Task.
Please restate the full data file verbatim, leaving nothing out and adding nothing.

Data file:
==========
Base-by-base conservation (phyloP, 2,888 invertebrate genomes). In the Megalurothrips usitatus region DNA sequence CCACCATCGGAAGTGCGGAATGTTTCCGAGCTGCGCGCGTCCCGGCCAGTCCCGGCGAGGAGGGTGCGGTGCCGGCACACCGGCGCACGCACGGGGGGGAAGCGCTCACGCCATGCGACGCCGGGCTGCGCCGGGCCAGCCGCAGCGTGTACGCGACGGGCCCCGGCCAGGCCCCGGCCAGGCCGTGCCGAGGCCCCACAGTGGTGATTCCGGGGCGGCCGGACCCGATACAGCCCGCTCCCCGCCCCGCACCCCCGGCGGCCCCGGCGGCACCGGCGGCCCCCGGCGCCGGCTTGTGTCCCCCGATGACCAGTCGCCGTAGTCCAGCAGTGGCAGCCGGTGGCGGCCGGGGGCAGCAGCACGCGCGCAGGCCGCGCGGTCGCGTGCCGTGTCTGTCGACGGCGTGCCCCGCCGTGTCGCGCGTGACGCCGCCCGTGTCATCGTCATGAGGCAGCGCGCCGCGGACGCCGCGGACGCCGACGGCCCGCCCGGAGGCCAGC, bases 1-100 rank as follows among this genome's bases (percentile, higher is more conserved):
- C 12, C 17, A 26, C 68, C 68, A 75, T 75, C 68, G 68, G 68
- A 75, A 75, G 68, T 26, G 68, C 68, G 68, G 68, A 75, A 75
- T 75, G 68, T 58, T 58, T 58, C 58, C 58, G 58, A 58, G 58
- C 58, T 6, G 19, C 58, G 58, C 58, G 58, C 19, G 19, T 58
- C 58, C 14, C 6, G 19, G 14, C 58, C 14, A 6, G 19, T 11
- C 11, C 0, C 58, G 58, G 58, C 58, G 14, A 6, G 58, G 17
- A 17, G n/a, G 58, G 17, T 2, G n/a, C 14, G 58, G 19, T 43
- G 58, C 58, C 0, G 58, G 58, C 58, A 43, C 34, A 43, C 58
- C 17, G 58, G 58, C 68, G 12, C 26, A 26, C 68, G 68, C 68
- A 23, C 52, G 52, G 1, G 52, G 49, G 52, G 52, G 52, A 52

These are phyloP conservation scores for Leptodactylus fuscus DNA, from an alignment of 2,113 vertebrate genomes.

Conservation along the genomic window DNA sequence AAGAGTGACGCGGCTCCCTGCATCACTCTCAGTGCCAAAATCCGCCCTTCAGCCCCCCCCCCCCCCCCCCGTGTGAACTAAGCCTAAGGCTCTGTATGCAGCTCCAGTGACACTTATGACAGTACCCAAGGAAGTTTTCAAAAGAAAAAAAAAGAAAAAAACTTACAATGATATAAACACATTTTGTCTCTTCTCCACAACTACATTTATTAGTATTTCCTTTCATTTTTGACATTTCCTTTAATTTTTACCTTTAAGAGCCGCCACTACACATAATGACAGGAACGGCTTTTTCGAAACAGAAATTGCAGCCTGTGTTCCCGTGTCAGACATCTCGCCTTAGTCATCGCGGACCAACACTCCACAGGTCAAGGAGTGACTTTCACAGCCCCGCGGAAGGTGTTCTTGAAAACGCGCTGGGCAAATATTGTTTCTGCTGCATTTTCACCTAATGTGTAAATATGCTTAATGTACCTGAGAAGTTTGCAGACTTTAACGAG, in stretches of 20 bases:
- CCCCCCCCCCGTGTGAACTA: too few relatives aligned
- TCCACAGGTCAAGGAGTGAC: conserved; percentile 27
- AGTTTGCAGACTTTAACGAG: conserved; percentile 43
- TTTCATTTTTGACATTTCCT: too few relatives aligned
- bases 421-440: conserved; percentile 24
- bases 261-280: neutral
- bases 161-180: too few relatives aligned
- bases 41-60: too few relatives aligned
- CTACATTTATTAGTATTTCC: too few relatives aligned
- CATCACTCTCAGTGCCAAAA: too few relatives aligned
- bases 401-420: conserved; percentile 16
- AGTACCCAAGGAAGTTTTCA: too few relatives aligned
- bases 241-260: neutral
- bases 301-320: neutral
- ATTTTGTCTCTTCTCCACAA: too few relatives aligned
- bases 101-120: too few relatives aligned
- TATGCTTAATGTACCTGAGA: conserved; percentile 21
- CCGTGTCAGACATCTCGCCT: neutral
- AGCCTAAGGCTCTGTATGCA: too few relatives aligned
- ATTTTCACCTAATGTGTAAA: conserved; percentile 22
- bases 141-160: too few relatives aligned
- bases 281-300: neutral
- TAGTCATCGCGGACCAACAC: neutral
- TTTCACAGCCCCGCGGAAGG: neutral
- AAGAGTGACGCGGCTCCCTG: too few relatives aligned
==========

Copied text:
Base-by-base conservation (phyloP, 2,888 invertebrate genomes). In the Megalurothrips usitatus region DNA sequence CCACCATCGGAAGTGCGGAATGTTTCCGAGCTGCGCGCGTCCCGGCCAGTCCCGGCGAGGAGGGTGCGGTGCCGGCACACCGGCGCACGCACGGGGGGGAAGCGCTCACGCCATGCGACGCCGGGCTGCGCCGGGCCAGCCGCAGCGTGTACGCGACGGGCCCCGGCCAGGCCCCGGCCAGGCCGTGCCGAGGCCCCACAGTGGTGATTCCGGGGCGGCCGGACCCGATACAGCCCGCTCCCCGCCCCGCACCCCCGGCGGCCCCGGCGGCACCGGCGGCCCCCGGCGCCGGCTTGTGTCCCCCGATGACCAGTCGCCGTAGTCCAGCAGTGGCAGCCGGTGGCGGCCGGGGGCAGCAGCACGCGCGCAGGCCGCGCGGTCGCGTGCCGTGTCTGTCGACGGCGTGCCCCGCCGTGTCGCGCGTGACGCCGCCCGTGTCATCGTCATGAGGCAGCGCGCCGCGGACGCCGCGGACGCCGACGGCCCGCCCGGAGGCCAGC, bases 1-100 rank as follows among this genome's bases (percentile, higher is more conserved):
- C 12, C 17, A 26, C 68, C 68, A 75, T 75, C 68, G 68, G 68
- A 75, A 75, G 68, T 26, G 68, C 68, G 68, G 68, A 75, A 75
- T 75, G 68, T 58, T 58, T 58, C 58, C 58, G 58, A 58, G 58
- C 58, T 6, G 19, C 58, G 58, C 58, G 58, C 19, G 19, T 58
- C 58, C 14, C 6, G 19, G 14, C 58, C 14, A 6, G 19, T 11
- C 11, C 0, C 58, G 58, G 58, C 58, G 14, A 6, G 58, G 17
- A 17, G n/a, G 58, G 17, T 2, G n/a, C 14, G 58, G 19, T 43
- G 58, C 58, C 0, G 58, G 58, C 58, A 43, C 34, A 43, C 58
- C 17, G 58, G 58, C 68, G 12, C 26, A 26, C 68, G 68, C 68
- A 23, C 52, G 52, G 1, G 52, G 49, G 52, G 52, G 52, A 52

These are phyloP conservation scores for Leptodactylus fuscus DNA, from an alignment of 2,113 vertebrate genomes.

Conservation along the genomic window DNA sequence AAGAGTGACGCGGCTCCCTGCATCACTCTCAGTGCCAAAATCCGCCCTTCAGCCCCCCCCCCCCCCCCCCGTGTGAACTAAGCCTAAGGCTCTGTATGCAGCTCCAGTGACACTTATGACAGTACCCAAGGAAGTTTTCAAAAGAAAAAAAAAGAAAAAAACTTACAATGATATAAACACATTTTGTCTCTTCTCCACAACTACATTTATTAGTATTTCCTTTCATTTTTGACATTTCCTTTAATTTTTACCTTTAAGAGCCGCCACTACACATAATGACAGGAACGGCTTTTTCGAAACAGAAATTGCAGCCTGTGTTCCCGTGTCAGACATCTCGCCTTAGTCATCGCGGACCAACACTCCACAGGTCAAGGAGTGACTTTCACAGCCCCGCGGAAGGTGTTCTTGAAAACGCGCTGGGCAAATATTGTTTCTGCTGCATTTTCACCTAATGTGTAAATATGCTTAATGTACCTGAGAAGTTTGCAGACTTTAACGAG, in stretches of 20 bases:
- CCCCCCCCCCGTGTGAACTA: too few relatives aligned
- TCCACAGGTCAAGGAGTGAC: conserved; percentile 27
- AGTTTGCAGACTTTAACGAG: conserved; percentile 43
- TTTCATTTTTGACATTTCCT: too few relatives aligned
- bases 421-440: conserved; percentile 24
- bases 261-280: neutral
- bases 161-180: too few relatives aligned
- bases 41-60: too few relatives aligned
- CTACATTTATTAGTATTTCC: too few relatives aligned
- CATCACTCTCAGTGCCAAAA: too few relatives aligned
- bases 401-420: conserved; percentile 16
- AGTACCCAAGGAAGTTTTCA: too few relatives aligned
- bases 241-260: neutral
- bases 301-320: neutral
- ATTTTGTCTCTTCTCCACAA: too few relatives aligned
- bases 101-120: too few relatives aligned
- TATGCTTAATGTACCTGAGA: conserved; percentile 21
- CCGTGTCAGACATCTCGCCT: neutral
- AGCCTAAGGCTCTGTATGCA: too few relatives aligned
- ATTTTCACCTAATGTGTAAA: conserved; percentile 22
- bases 141-160: too few relatives aligned
- bases 281-300: neutral
- TAGTCATCGCGGACCAACAC: neutral
- TTTCACAGCCCCGCGGAAGG: neutral
- AAGAGTGACGCGGCTCCCTG: too few relatives aligned